This course provides an introduction to epidemiologic methods and overview of the role of epidemiology in studies of disease etiology and in the planning, delivery and evaluation of health services. The population-based approach to the collection and analysis of health data will be emphasized throughout the course. Through textbook reading, problems sets, class discussion and review ofthe recent literature, students will become acquainted with the basic designs of epidemiologic studies in theory and in practice. Students will develop the basic skills necessary to use epidemiologic knowledge and methods as the basis for scientific public health practice. Background in elementary statistics is a prerequisite for this course.
Transformational leaders create an organizational vision, inspire and motivate others to actualize strategic goals. Offered in a one-week on-campus intensive with asynchronous online modules including content developed by Wharton Executive Education [link] and the Perelman School of Medicine Health Care Innovation Graduate Program, students explore strategic planning and execution, stakeholder analysis, negotiation and influence, resource allocation, organizational culture and change management. On the path to becoming purpose-driven leaders, students learn of cutting-edge research on the qualities and behaviors of both successful and unsuccessful work environments and how this research can be applied to practical, real-life workplace situations.
The course integrates the principles and methodologies of both quality and patient safety, which transforms and sustains high reliability organizations. Knowledge of the elements to complete a framework for safe and reliable healthcare will be described, as well as used by the students to apply the framework to a patient safety clinical situation. In addition, critical components of the current status of health care quality will be discussed, with emphasis on the role of patients, leadership, microsystems, and policy leaders. Organizational excellence will be examined in case reviews and discussions on strategies to develop and sustain quality and safety in the delivery of safe, effective, patient centered, timely, efficient, and equitable care.
Thriving in an everchanging healthcare environment requires that leaders have foundational knowledge of the healthcare insurance market, rivers of value in this industry and available levers of policy change in government and the private sectors. Most policy experts agree that focusing on value will lead to a united approach for improving health care delivery. Offered in an asynchronous and synchronous online format and including content taught by Senior Executives in care transformation and expert faculty in the Perelman School of Medicine Health Care Innovation Graduate Program, this course introduces students to main forces affecting the health insurance environment and drivers of value and practice innovation in the healthcare industry.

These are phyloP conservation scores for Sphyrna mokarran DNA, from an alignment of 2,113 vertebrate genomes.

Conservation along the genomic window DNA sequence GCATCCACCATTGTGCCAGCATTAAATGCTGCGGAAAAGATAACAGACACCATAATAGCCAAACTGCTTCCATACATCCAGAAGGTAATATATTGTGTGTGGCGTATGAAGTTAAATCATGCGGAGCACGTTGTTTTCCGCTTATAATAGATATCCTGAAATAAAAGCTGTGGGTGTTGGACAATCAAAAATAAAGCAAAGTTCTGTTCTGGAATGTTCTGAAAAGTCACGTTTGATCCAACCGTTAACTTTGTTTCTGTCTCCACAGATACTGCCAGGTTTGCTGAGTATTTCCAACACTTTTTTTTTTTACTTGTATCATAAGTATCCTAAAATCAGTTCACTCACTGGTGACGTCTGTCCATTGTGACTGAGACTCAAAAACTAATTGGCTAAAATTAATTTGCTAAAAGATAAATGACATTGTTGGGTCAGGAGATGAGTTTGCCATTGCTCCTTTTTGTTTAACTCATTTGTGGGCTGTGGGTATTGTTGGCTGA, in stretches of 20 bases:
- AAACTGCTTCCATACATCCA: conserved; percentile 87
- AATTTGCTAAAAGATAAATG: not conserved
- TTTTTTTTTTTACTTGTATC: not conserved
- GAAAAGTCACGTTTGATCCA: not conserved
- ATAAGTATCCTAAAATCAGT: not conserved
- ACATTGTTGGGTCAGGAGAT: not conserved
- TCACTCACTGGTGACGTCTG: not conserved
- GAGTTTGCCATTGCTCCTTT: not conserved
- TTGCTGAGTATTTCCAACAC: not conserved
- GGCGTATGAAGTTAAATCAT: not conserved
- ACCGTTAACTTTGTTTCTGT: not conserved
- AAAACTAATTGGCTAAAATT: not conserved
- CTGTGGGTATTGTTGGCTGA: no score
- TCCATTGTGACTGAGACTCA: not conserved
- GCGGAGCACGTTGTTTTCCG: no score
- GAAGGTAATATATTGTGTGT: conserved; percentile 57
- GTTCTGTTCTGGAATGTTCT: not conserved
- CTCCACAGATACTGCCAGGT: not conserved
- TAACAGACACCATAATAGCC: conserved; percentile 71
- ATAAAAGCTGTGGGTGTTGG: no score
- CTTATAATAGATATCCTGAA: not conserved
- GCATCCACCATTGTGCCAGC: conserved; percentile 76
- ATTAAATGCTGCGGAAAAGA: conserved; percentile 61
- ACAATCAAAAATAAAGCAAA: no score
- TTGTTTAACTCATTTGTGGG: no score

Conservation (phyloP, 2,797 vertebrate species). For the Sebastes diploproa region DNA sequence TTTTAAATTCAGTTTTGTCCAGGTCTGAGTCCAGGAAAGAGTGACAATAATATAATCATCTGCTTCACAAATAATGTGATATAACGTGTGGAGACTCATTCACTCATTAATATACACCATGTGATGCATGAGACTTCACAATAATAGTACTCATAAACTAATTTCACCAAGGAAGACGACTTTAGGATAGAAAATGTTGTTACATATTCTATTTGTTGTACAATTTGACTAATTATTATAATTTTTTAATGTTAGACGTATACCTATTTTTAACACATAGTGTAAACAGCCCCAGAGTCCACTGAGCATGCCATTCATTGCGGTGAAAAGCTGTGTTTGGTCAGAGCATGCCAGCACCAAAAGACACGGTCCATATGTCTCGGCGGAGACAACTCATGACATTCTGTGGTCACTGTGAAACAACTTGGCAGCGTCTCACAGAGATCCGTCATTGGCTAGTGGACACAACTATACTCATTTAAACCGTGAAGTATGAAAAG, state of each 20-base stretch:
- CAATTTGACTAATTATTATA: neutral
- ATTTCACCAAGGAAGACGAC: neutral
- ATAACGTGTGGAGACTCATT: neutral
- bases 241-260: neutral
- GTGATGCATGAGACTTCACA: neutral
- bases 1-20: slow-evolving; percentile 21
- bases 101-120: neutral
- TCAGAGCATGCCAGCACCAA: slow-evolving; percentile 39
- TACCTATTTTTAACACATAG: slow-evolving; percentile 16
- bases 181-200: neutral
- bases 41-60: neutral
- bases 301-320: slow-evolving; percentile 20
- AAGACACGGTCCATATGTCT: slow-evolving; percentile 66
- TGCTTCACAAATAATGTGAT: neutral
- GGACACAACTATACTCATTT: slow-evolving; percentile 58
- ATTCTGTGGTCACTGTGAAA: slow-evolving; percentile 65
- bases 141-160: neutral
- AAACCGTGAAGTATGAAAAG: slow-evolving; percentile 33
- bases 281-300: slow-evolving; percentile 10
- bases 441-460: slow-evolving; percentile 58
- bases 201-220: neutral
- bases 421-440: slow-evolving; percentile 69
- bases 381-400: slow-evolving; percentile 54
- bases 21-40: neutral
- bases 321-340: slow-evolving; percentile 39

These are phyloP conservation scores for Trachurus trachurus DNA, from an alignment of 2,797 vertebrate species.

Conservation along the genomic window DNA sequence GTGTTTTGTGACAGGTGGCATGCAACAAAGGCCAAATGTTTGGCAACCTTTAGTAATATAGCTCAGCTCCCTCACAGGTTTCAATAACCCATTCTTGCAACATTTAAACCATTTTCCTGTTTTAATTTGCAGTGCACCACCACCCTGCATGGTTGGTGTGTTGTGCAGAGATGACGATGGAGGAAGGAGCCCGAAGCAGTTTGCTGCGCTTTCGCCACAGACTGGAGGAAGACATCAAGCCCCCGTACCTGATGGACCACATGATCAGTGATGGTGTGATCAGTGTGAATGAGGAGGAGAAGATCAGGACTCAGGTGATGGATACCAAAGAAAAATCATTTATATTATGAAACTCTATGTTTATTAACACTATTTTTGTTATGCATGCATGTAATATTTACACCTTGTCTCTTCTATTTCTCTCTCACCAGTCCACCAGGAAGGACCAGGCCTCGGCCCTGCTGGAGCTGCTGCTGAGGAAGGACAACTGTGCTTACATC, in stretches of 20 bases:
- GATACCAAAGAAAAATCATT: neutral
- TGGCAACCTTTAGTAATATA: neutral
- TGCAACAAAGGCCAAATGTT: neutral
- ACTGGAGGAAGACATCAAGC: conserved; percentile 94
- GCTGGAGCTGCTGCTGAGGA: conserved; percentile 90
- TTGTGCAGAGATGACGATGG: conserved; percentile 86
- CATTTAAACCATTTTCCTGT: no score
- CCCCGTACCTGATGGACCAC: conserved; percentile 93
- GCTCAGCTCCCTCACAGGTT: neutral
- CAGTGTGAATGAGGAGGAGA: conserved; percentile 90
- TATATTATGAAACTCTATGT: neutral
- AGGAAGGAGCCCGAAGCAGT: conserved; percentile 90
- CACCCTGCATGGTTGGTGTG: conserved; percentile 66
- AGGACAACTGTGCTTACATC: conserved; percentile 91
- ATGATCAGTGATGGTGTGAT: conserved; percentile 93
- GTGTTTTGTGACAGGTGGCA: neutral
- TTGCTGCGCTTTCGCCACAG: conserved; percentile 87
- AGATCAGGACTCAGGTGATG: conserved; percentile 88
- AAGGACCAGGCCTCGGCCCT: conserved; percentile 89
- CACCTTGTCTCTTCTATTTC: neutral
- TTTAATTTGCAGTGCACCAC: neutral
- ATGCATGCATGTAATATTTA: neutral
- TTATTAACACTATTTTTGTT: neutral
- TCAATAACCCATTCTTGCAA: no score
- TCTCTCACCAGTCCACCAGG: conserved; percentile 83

1 Course Unit
Healthcare systems and consumers today are becoming increasingly reliant on information technology. The objective of this course is to provide a foundation for knowledge about health information technology and to expose students, clinicians, and administrators to the breadth of tools and systems currently used in practice. We will explore topics such as mobile health applications/telehealth and their implications for clinical practice and impact on patient outcomes; electronic health records, data analytics, and visualization tools and how these can effectively be used to support decision making and patient care.
This course focuses on the translation of research into practice to achieve sustainable improvements in clinical, patient and systems outcomes. Course content builds on the foundational principles of evidence-based practice and the critical scientific appraisal of evidence to guide advanced evidence-based reasoning and decision-making for translation and application to practice.
1 Course Unit
This course approaches statistics from both applied and theoretical perspectives in order to develop an understanding of the ways that data are analyzed and reported. The course is situated in healthcare data analytics and the varied ways existing/new data is analyzed and results communicated. Focus is given to learning the appropriate application, including decision-making for analysis plan, and interpretation of statistical analyses. The course addresses data transformation, effect size and power analysis, clinical significance, parametric and non-parametric statistical tests including t-tests, analysis of variance, chi square, correlation, linear and logistic regression and other methods of analyses for continuous and categorical data. Emphasis is placed on understanding why statistical methods are chosen, developing a cohesive analysis plan, applying best practices for data preparation and management, executing an analysis and using statistical software programs, including conduct of analyses, review of output and interpretation using existing software programs.